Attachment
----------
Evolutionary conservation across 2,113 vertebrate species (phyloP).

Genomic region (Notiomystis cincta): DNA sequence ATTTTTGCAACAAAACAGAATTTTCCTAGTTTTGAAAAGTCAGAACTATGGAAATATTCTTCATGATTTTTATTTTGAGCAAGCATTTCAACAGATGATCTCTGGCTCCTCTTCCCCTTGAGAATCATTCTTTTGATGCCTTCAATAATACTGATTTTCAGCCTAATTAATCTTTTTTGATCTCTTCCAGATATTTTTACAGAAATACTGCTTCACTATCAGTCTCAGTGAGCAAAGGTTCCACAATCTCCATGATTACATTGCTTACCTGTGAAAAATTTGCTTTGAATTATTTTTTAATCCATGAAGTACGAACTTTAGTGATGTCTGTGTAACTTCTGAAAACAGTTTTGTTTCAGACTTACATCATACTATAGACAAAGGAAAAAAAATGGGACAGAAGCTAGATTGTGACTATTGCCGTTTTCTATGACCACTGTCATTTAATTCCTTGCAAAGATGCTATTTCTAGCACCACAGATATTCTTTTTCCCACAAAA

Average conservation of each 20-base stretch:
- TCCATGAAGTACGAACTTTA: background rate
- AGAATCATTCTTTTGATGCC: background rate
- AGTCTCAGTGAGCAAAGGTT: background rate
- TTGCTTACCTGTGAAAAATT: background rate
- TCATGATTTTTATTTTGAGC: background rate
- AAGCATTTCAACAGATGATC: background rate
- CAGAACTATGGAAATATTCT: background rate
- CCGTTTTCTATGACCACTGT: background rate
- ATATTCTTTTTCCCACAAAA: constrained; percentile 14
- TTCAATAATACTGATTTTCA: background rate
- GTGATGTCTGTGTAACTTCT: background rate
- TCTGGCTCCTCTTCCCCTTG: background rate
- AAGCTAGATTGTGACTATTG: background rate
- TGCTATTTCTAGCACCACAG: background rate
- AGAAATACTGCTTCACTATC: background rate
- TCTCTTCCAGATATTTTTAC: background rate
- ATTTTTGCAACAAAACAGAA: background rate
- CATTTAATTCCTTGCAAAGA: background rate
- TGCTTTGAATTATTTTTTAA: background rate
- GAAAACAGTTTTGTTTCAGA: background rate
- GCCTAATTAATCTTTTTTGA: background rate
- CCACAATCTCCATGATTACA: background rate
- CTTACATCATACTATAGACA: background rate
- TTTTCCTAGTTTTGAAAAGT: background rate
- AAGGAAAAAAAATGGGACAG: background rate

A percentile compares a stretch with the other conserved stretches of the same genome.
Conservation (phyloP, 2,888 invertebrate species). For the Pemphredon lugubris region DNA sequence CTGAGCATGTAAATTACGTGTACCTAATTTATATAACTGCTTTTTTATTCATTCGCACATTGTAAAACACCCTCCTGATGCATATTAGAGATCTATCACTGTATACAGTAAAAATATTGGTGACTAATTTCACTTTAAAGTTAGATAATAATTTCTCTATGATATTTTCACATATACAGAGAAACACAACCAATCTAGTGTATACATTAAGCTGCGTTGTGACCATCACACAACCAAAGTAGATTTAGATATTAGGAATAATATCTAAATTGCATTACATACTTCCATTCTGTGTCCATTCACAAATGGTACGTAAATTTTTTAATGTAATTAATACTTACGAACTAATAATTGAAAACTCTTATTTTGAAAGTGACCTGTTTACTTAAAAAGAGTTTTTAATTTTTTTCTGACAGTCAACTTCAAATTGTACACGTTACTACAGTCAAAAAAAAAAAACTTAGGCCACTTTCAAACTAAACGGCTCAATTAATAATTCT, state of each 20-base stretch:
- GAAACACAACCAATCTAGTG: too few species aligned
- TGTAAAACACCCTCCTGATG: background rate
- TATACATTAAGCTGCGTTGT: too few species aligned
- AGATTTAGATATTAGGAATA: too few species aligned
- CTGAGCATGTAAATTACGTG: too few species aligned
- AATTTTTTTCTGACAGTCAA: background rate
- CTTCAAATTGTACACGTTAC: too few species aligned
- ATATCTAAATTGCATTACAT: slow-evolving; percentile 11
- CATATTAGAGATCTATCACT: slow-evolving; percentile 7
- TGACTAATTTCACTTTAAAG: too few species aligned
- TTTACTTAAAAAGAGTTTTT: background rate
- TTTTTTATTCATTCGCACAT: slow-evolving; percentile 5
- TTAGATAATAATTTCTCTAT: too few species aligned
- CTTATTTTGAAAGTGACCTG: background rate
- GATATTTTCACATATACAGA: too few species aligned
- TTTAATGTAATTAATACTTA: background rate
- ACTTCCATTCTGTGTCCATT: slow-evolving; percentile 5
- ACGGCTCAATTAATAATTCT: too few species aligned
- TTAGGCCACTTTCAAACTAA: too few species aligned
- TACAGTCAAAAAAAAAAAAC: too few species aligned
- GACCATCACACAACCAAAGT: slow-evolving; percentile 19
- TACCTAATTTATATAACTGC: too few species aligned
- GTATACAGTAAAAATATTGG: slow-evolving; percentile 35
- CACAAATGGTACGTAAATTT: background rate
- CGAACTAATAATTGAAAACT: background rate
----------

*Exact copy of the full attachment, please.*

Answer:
Evolutionary conservation across 2,113 vertebrate species (phyloP).

Genomic region (Notiomystis cincta): DNA sequence ATTTTTGCAACAAAACAGAATTTTCCTAGTTTTGAAAAGTCAGAACTATGGAAATATTCTTCATGATTTTTATTTTGAGCAAGCATTTCAACAGATGATCTCTGGCTCCTCTTCCCCTTGAGAATCATTCTTTTGATGCCTTCAATAATACTGATTTTCAGCCTAATTAATCTTTTTTGATCTCTTCCAGATATTTTTACAGAAATACTGCTTCACTATCAGTCTCAGTGAGCAAAGGTTCCACAATCTCCATGATTACATTGCTTACCTGTGAAAAATTTGCTTTGAATTATTTTTTAATCCATGAAGTACGAACTTTAGTGATGTCTGTGTAACTTCTGAAAACAGTTTTGTTTCAGACTTACATCATACTATAGACAAAGGAAAAAAAATGGGACAGAAGCTAGATTGTGACTATTGCCGTTTTCTATGACCACTGTCATTTAATTCCTTGCAAAGATGCTATTTCTAGCACCACAGATATTCTTTTTCCCACAAAA

Average conservation of each 20-base stretch:
- TCCATGAAGTACGAACTTTA: background rate
- AGAATCATTCTTTTGATGCC: background rate
- AGTCTCAGTGAGCAAAGGTT: background rate
- TTGCTTACCTGTGAAAAATT: background rate
- TCATGATTTTTATTTTGAGC: background rate
- AAGCATTTCAACAGATGATC: background rate
- CAGAACTATGGAAATATTCT: background rate
- CCGTTTTCTATGACCACTGT: background rate
- ATATTCTTTTTCCCACAAAA: constrained; percentile 14
- TTCAATAATACTGATTTTCA: background rate
- GTGATGTCTGTGTAACTTCT: background rate
- TCTGGCTCCTCTTCCCCTTG: background rate
- AAGCTAGATTGTGACTATTG: background rate
- TGCTATTTCTAGCACCACAG: background rate
- AGAAATACTGCTTCACTATC: background rate
- TCTCTTCCAGATATTTTTAC: background rate
- ATTTTTGCAACAAAACAGAA: background rate
- CATTTAATTCCTTGCAAAGA: background rate
- TGCTTTGAATTATTTTTTAA: background rate
- GAAAACAGTTTTGTTTCAGA: background rate
- GCCTAATTAATCTTTTTTGA: background rate
- CCACAATCTCCATGATTACA: background rate
- CTTACATCATACTATAGACA: background rate
- TTTTCCTAGTTTTGAAAAGT: background rate
- AAGGAAAAAAAATGGGACAG: background rate

A percentile compares a stretch with the other conserved stretches of the same genome.
Conservation (phyloP, 2,888 invertebrate species). For the Pemphredon lugubris region DNA sequence CTGAGCATGTAAATTACGTGTACCTAATTTATATAACTGCTTTTTTATTCATTCGCACATTGTAAAACACCCTCCTGATGCATATTAGAGATCTATCACTGTATACAGTAAAAATATTGGTGACTAATTTCACTTTAAAGTTAGATAATAATTTCTCTATGATATTTTCACATATACAGAGAAACACAACCAATCTAGTGTATACATTAAGCTGCGTTGTGACCATCACACAACCAAAGTAGATTTAGATATTAGGAATAATATCTAAATTGCATTACATACTTCCATTCTGTGTCCATTCACAAATGGTACGTAAATTTTTTAATGTAATTAATACTTACGAACTAATAATTGAAAACTCTTATTTTGAAAGTGACCTGTTTACTTAAAAAGAGTTTTTAATTTTTTTCTGACAGTCAACTTCAAATTGTACACGTTACTACAGTCAAAAAAAAAAAACTTAGGCCACTTTCAAACTAAACGGCTCAATTAATAATTCT, state of each 20-base stretch:
- GAAACACAACCAATCTAGTG: too few species aligned
- TGTAAAACACCCTCCTGATG: background rate
- TATACATTAAGCTGCGTTGT: too few species aligned
- AGATTTAGATATTAGGAATA: too few species aligned
- CTGAGCATGTAAATTACGTG: too few species aligned
- AATTTTTTTCTGACAGTCAA: background rate
- CTTCAAATTGTACACGTTAC: too few species aligned
- ATATCTAAATTGCATTACAT: slow-evolving; percentile 11
- CATATTAGAGATCTATCACT: slow-evolving; percentile 7
- TGACTAATTTCACTTTAAAG: too few species aligned
- TTTACTTAAAAAGAGTTTTT: background rate
- TTTTTTATTCATTCGCACAT: slow-evolving; percentile 5
- TTAGATAATAATTTCTCTAT: too few species aligned
- CTTATTTTGAAAGTGACCTG: background rate
- GATATTTTCACATATACAGA: too few species aligned
- TTTAATGTAATTAATACTTA: background rate
- ACTTCCATTCTGTGTCCATT: slow-evolving; percentile 5
- ACGGCTCAATTAATAATTCT: too few species aligned
- TTAGGCCACTTTCAAACTAA: too few species aligned
- TACAGTCAAAAAAAAAAAAC: too few species aligned
- GACCATCACACAACCAAAGT: slow-evolving; percentile 19
- TACCTAATTTATATAACTGC: too few species aligned
- GTATACAGTAAAAATATTGG: slow-evolving; percentile 35
- CACAAATGGTACGTAAATTT: background rate
- CGAACTAATAATTGAAAACT: background rate